In the face of the rally the last month (VOO), hedgers have gotten more short and support a contrarian sell signal.
On the other side of the trade, Russell 2000 (IWM) speculators (the "dumb money") are longer now than they have been in at least 4 years.
The previous time speculators were approaching this long, was in February 2012, just before a 10%+ decline in the Russell 2000 index (IWN).
On 7/29 when the "smart" money was net long and the "dumb" money was short, the media and mainstream were bearish. SLV was trading for $26.95 when we identified "SLV has broken out above its long term downtrend resistance. Ths rising red short term trendline support currently just above $26 is also a good stop loss spot and support to watch. Good risk / reward setups such as these are what we look for in our trading". When technicals align with extremes in sentiment it often provides opportunity.
Over the following month Silver and Gold took off, and exactly one month later when Silver was at $29.75 we suggested, "Silver broke down from its uptrend line and aggressive longs should have exited by now for a great profit".
#3 - Actual Complacency is Back
In another sign of complacency, the actual volatility of the market provides clues as to its future performance.
When actual volatility is low (as opposed to implied volatility that the VIX measures), complacency among participants is high. As the market's (IVV) actual volatility lowers, traders and investors "let their guards down" so to speak, and that is when bears attack.
This is supported by the historical data.
The above chart shows the S&P (SNP:^GSPC) at top with the market's actual volatility based on its daily trading range (ATR) at the bottom. When price starts to move less than 10 points each day (identified by the vertical black lines), the market (DIA) is typically close to a topping point.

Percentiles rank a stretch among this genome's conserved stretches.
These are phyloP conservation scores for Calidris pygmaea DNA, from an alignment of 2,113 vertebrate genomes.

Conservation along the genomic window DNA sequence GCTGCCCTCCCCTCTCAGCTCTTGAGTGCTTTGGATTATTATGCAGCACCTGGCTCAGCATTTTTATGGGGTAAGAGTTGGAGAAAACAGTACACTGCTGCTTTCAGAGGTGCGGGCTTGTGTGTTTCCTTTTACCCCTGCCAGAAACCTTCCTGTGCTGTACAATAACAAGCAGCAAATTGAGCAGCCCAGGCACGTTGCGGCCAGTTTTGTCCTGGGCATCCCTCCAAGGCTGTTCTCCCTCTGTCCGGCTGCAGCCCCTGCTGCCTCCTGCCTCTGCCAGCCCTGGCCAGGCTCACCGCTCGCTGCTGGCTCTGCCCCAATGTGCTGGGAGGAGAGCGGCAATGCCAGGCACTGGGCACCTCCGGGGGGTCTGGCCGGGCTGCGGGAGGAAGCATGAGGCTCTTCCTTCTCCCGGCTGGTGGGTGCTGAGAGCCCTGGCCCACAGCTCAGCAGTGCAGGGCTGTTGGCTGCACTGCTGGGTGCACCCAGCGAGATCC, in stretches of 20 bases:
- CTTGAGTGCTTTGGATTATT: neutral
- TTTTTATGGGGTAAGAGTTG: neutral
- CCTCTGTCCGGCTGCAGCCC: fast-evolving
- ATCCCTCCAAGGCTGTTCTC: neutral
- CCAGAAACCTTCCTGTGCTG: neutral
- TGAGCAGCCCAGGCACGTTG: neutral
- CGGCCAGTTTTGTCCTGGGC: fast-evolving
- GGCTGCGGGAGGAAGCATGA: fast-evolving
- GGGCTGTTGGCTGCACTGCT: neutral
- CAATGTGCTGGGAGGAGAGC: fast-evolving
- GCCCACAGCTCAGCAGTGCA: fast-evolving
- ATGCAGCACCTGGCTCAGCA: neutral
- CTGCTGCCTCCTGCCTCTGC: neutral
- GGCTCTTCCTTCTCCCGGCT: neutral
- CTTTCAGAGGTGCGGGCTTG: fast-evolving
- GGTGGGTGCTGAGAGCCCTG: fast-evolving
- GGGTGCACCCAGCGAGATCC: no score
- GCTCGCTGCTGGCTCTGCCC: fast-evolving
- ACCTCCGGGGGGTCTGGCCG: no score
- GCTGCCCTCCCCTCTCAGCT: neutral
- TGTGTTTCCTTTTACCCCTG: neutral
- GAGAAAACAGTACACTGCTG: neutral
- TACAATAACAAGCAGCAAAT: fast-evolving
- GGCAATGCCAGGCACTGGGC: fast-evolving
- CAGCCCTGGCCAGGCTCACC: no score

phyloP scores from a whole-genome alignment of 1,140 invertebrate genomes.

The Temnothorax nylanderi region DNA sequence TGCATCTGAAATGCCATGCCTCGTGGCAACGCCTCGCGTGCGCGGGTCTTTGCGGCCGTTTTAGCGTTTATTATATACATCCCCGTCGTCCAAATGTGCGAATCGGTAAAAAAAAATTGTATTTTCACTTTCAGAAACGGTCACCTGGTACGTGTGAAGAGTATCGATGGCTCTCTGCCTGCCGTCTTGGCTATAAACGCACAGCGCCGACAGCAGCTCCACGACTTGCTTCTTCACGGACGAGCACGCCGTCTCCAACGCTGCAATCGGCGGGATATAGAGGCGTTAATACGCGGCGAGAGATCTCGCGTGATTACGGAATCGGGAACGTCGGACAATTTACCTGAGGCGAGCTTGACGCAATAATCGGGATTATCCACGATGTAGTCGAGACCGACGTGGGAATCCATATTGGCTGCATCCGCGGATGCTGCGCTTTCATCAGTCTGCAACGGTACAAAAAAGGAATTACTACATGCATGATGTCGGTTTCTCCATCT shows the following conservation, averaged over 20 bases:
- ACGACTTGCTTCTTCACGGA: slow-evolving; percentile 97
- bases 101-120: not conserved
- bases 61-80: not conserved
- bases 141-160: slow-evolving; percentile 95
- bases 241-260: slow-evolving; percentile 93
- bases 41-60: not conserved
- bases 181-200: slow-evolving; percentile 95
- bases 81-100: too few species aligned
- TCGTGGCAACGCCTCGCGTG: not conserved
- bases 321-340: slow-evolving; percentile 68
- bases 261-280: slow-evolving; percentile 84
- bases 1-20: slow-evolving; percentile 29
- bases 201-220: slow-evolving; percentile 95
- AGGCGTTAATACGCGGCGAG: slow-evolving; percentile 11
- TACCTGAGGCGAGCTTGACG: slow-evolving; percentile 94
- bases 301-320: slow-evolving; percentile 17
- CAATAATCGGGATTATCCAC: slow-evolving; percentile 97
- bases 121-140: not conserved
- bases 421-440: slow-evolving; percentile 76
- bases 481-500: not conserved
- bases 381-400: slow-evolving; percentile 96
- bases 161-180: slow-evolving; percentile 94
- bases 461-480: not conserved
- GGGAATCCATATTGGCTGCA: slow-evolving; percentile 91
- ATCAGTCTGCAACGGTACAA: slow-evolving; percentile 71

This is eventually followed by periods of higher volatility (usually on the downside), at least it has 10 of the last 11 times it has occurred.
We also used this indicator in early December along with our other tools to identify the short term top. On 12/12 when the S&P was at 1428 we warned, "the 5 day ATR @ 11.86 is at levels where previous tops formed. It shows complacency and the lack of perceived risk in the market. A move below 10 would be an even stronger signal."
Two weeks later the S&P was down to 1398. The ATR is now again flirting with the lower levels again as complacency returns to extreme levels.
With the Average True Range again bottoming, the VIX making 6 year lows, and the smart money still short, we are cautious about chasing this rally. Instead we have identified key price levels that will warn us to get out of the way, if the market is again rolling over.
For more on these and other tools, the ETF Profit Strategy Newsletter combines technical, fundamental, and sentiment analysis to formulate high probability profit strategies. We publish a monthly Newsletter along with a twice weekly Technical Forecast to help our subscribers identify opportunities to put money to work and better navigate the markets.